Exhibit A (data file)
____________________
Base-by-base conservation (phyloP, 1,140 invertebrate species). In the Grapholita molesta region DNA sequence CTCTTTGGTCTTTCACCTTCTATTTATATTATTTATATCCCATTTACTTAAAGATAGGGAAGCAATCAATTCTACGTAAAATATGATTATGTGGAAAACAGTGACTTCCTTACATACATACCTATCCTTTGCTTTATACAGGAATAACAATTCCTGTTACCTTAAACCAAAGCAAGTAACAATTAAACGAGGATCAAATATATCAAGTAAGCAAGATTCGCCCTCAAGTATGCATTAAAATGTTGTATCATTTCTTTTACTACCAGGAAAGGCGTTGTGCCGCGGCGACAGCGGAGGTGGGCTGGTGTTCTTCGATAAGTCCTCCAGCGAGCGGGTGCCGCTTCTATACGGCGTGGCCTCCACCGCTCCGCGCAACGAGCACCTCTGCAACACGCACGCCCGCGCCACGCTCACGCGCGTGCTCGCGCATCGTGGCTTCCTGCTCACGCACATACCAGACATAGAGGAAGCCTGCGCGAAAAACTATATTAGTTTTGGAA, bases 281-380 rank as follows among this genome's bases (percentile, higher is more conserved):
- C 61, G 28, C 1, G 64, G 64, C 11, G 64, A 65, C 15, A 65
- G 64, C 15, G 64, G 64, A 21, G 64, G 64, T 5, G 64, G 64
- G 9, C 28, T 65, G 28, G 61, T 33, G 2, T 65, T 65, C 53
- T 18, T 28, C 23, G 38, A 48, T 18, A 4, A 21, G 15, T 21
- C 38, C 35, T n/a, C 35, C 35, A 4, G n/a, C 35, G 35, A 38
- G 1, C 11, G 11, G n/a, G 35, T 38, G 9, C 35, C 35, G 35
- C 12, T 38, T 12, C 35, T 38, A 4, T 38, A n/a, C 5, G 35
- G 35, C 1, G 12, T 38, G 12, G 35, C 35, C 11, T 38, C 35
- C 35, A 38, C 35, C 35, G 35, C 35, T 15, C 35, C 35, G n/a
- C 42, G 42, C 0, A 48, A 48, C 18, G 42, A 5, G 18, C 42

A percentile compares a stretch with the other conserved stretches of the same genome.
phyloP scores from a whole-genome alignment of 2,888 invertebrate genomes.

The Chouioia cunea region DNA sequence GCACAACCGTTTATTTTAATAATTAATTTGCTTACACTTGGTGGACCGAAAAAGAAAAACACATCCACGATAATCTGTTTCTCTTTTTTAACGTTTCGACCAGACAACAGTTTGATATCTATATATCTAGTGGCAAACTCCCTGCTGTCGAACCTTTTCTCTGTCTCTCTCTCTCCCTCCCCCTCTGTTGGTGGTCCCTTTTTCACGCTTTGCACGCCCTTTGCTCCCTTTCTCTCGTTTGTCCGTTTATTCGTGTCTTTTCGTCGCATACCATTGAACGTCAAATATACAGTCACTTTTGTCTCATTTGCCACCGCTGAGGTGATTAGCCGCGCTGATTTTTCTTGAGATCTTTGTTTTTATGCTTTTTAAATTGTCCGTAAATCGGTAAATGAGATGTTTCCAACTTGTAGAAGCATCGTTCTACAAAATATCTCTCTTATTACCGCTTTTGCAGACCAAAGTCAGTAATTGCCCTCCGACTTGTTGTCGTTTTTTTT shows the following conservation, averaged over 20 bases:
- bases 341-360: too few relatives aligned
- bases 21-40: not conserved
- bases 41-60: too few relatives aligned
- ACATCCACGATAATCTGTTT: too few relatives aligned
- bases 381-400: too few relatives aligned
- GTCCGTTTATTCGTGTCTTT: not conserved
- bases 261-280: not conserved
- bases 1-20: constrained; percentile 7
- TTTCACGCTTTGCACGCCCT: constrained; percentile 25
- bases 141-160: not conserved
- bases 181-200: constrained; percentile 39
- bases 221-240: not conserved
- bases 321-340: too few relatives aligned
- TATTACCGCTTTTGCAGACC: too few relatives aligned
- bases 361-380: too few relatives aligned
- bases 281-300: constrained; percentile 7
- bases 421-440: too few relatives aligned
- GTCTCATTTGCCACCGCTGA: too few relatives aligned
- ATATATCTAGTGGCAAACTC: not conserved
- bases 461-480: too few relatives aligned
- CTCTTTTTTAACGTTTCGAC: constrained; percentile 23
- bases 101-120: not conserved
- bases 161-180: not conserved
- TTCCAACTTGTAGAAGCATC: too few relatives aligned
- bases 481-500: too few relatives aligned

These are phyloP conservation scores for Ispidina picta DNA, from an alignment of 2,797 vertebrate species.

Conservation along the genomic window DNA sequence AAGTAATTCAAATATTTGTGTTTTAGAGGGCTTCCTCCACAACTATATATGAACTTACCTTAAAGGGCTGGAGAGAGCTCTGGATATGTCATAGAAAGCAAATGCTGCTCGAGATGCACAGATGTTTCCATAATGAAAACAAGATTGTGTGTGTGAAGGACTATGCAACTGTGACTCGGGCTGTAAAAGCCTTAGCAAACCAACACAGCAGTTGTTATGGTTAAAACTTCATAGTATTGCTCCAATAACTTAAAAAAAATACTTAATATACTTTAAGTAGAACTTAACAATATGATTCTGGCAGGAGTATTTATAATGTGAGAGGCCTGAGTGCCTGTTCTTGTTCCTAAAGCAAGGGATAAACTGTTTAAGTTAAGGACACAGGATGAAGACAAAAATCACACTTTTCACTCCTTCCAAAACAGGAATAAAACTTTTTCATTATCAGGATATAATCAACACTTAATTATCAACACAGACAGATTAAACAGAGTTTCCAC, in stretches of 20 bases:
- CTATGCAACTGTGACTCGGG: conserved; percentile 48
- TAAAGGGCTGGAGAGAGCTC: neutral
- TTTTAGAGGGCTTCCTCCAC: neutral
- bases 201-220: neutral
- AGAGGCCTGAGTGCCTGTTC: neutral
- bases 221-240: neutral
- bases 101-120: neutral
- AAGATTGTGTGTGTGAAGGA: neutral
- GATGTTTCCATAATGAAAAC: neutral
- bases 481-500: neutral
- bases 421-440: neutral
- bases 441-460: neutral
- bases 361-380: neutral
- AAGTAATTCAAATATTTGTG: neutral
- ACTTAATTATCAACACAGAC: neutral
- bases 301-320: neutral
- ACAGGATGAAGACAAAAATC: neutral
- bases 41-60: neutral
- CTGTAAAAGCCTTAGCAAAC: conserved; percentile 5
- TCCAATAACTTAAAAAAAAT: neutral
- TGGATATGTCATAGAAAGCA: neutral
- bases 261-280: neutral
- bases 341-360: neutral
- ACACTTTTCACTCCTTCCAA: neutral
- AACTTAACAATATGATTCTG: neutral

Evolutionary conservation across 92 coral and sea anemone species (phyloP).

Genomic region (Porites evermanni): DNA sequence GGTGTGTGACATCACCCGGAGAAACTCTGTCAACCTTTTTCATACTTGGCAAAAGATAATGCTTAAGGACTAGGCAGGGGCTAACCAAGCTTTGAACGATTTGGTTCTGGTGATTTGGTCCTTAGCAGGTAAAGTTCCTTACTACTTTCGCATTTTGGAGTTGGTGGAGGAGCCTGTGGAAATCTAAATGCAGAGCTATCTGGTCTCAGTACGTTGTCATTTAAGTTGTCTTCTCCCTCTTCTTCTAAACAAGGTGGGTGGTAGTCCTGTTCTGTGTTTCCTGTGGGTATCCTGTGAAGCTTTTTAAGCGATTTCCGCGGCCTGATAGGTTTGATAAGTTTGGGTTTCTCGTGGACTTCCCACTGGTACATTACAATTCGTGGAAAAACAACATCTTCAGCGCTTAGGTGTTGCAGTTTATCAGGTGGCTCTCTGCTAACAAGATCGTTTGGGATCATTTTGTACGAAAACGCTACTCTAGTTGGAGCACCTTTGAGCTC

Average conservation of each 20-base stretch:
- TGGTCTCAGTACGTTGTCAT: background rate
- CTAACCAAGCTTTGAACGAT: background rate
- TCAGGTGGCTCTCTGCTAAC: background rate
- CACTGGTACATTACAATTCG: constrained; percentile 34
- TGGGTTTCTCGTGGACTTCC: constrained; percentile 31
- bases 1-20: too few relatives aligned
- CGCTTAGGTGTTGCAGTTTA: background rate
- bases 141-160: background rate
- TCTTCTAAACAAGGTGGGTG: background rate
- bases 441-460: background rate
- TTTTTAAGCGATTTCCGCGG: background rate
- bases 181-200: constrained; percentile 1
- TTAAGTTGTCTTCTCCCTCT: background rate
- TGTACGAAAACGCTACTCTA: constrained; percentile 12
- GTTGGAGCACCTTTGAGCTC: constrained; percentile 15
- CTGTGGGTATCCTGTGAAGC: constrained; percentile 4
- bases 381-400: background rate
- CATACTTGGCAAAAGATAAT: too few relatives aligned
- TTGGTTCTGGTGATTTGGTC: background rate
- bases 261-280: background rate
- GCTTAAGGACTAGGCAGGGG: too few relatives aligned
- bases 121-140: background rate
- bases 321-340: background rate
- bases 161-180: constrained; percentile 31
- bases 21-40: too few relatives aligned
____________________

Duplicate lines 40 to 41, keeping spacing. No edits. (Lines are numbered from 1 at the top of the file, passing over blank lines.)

These are phyloP conservation scores for Ispidina picta DNA, from an alignment of 2,797 vertebrate species.

Conservation along the genomic window DNA sequence AAGTAATTCAAATATTTGTGTTTTAGAGGGCTTCCTCCACAACTATATATGAACTTACCTTAAAGGGCTGGAGAGAGCTCTGGATATGTCATAGAAAGCAAATGCTGCTCGAGATGCACAGATGTTTCCATAATGAAAACAAGATTGTGTGTGTGAAGGACTATGCAACTGTGACTCGGGCTGTAAAAGCCTTAGCAAACCAACACAGCAGTTGTTATGGTTAAAACTTCATAGTATTGCTCCAATAACTTAAAAAAAATACTTAATATACTTTAAGTAGAACTTAACAATATGATTCTGGCAGGAGTATTTATAATGTGAGAGGCCTGAGTGCCTGTTCTTGTTCCTAAAGCAAGGGATAAACTGTTTAAGTTAAGGACACAGGATGAAGACAAAAATCACACTTTTCACTCCTTCCAAAACAGGAATAAAACTTTTTCATTATCAGGATATAATCAACACTTAATTATCAACACAGACAGATTAAACAGAGTTTCCAC, in stretches of 20 bases: